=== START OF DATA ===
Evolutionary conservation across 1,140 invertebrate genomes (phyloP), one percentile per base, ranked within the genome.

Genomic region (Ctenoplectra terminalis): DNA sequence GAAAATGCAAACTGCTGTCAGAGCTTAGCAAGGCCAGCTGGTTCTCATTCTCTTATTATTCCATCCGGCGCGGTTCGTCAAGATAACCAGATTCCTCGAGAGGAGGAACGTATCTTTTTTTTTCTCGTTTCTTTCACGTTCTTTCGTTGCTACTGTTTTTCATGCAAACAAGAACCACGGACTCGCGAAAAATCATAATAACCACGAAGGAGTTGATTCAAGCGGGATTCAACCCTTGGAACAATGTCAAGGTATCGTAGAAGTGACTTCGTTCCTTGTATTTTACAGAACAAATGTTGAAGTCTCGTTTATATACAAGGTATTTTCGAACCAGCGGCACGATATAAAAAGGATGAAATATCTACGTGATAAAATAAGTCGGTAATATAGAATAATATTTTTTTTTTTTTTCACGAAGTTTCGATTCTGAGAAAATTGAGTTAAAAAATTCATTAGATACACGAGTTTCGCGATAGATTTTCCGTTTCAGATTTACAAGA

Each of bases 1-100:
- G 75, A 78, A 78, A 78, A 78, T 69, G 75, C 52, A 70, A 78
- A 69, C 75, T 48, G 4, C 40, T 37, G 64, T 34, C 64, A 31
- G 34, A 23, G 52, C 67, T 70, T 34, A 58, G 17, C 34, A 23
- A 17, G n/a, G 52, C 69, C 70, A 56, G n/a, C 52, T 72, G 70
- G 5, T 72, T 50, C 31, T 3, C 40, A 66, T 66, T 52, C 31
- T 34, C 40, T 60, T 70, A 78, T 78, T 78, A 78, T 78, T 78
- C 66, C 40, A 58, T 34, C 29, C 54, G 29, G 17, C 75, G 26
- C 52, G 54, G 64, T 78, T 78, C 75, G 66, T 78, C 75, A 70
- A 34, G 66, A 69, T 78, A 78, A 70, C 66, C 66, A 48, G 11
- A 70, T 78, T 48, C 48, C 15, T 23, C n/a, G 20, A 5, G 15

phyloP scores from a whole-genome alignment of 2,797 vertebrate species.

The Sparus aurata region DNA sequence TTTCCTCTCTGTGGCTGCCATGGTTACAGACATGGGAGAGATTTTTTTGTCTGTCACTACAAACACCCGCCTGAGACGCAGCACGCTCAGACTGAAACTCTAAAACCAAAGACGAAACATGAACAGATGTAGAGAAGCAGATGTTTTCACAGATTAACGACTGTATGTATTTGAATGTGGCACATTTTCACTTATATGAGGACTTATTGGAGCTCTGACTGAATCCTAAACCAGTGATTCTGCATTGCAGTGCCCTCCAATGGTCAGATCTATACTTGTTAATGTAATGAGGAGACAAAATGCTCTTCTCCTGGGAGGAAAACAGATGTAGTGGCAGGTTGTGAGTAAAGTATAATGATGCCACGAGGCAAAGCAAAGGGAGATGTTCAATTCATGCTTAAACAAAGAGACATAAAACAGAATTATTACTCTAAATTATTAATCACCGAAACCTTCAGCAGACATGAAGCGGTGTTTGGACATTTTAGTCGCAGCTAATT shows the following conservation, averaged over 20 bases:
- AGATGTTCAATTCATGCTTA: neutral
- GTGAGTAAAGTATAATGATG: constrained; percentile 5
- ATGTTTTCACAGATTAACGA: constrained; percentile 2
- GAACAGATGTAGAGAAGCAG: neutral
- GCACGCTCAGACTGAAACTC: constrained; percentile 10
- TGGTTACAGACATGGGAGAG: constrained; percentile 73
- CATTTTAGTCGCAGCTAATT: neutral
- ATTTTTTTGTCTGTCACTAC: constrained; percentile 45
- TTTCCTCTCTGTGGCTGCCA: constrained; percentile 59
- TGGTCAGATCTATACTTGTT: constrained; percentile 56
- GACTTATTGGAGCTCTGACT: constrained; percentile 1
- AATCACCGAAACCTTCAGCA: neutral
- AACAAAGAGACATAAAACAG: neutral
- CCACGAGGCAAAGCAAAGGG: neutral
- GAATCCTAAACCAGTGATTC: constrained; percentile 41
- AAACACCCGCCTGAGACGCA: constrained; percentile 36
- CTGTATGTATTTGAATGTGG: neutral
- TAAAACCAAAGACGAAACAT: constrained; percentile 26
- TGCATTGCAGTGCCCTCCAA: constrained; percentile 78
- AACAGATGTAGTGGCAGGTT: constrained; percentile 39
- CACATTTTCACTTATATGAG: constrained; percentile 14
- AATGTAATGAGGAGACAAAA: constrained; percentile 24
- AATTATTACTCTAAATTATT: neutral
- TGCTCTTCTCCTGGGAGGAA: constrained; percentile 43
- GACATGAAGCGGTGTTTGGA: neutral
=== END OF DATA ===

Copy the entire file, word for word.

Evolutionary conservation across 1,140 invertebrate genomes (phyloP), one percentile per base, ranked within the genome.

Genomic region (Ctenoplectra terminalis): DNA sequence GAAAATGCAAACTGCTGTCAGAGCTTAGCAAGGCCAGCTGGTTCTCATTCTCTTATTATTCCATCCGGCGCGGTTCGTCAAGATAACCAGATTCCTCGAGAGGAGGAACGTATCTTTTTTTTTCTCGTTTCTTTCACGTTCTTTCGTTGCTACTGTTTTTCATGCAAACAAGAACCACGGACTCGCGAAAAATCATAATAACCACGAAGGAGTTGATTCAAGCGGGATTCAACCCTTGGAACAATGTCAAGGTATCGTAGAAGTGACTTCGTTCCTTGTATTTTACAGAACAAATGTTGAAGTCTCGTTTATATACAAGGTATTTTCGAACCAGCGGCACGATATAAAAAGGATGAAATATCTACGTGATAAAATAAGTCGGTAATATAGAATAATATTTTTTTTTTTTTTCACGAAGTTTCGATTCTGAGAAAATTGAGTTAAAAAATTCATTAGATACACGAGTTTCGCGATAGATTTTCCGTTTCAGATTTACAAGA

Each of bases 1-100:
- G 75, A 78, A 78, A 78, A 78, T 69, G 75, C 52, A 70, A 78
- A 69, C 75, T 48, G 4, C 40, T 37, G 64, T 34, C 64, A 31
- G 34, A 23, G 52, C 67, T 70, T 34, A 58, G 17, C 34, A 23
- A 17, G n/a, G 52, C 69, C 70, A 56, G n/a, C 52, T 72, G 70
- G 5, T 72, T 50, C 31, T 3, C 40, A 66, T 66, T 52, C 31
- T 34, C 40, T 60, T 70, A 78, T 78, T 78, A 78, T 78, T 78
- C 66, C 40, A 58, T 34, C 29, C 54, G 29, G 17, C 75, G 26
- C 52, G 54, G 64, T 78, T 78, C 75, G 66, T 78, C 75, A 70
- A 34, G 66, A 69, T 78, A 78, A 70, C 66, C 66, A 48, G 11
- A 70, T 78, T 48, C 48, C 15, T 23, C n/a, G 20, A 5, G 15

phyloP scores from a whole-genome alignment of 2,797 vertebrate species.

The Sparus aurata region DNA sequence TTTCCTCTCTGTGGCTGCCATGGTTACAGACATGGGAGAGATTTTTTTGTCTGTCACTACAAACACCCGCCTGAGACGCAGCACGCTCAGACTGAAACTCTAAAACCAAAGACGAAACATGAACAGATGTAGAGAAGCAGATGTTTTCACAGATTAACGACTGTATGTATTTGAATGTGGCACATTTTCACTTATATGAGGACTTATTGGAGCTCTGACTGAATCCTAAACCAGTGATTCTGCATTGCAGTGCCCTCCAATGGTCAGATCTATACTTGTTAATGTAATGAGGAGACAAAATGCTCTTCTCCTGGGAGGAAAACAGATGTAGTGGCAGGTTGTGAGTAAAGTATAATGATGCCACGAGGCAAAGCAAAGGGAGATGTTCAATTCATGCTTAAACAAAGAGACATAAAACAGAATTATTACTCTAAATTATTAATCACCGAAACCTTCAGCAGACATGAAGCGGTGTTTGGACATTTTAGTCGCAGCTAATT shows the following conservation, averaged over 20 bases:
- AGATGTTCAATTCATGCTTA: neutral
- GTGAGTAAAGTATAATGATG: constrained; percentile 5
- ATGTTTTCACAGATTAACGA: constrained; percentile 2
- GAACAGATGTAGAGAAGCAG: neutral
- GCACGCTCAGACTGAAACTC: constrained; percentile 10
- TGGTTACAGACATGGGAGAG: constrained; percentile 73
- CATTTTAGTCGCAGCTAATT: neutral
- ATTTTTTTGTCTGTCACTAC: constrained; percentile 45
- TTTCCTCTCTGTGGCTGCCA: constrained; percentile 59
- TGGTCAGATCTATACTTGTT: constrained; percentile 56
- GACTTATTGGAGCTCTGACT: constrained; percentile 1
- AATCACCGAAACCTTCAGCA: neutral
- AACAAAGAGACATAAAACAG: neutral
- CCACGAGGCAAAGCAAAGGG: neutral
- GAATCCTAAACCAGTGATTC: constrained; percentile 41
- AAACACCCGCCTGAGACGCA: constrained; percentile 36
- CTGTATGTATTTGAATGTGG: neutral
- TAAAACCAAAGACGAAACAT: constrained; percentile 26
- TGCATTGCAGTGCCCTCCAA: constrained; percentile 78
- AACAGATGTAGTGGCAGGTT: constrained; percentile 39
- CACATTTTCACTTATATGAG: constrained; percentile 14
- AATGTAATGAGGAGACAAAA: constrained; percentile 24
- AATTATTACTCTAAATTATT: neutral
- TGCTCTTCTCCTGGGAGGAA: constrained; percentile 43
- GACATGAAGCGGTGTTTGGA: neutral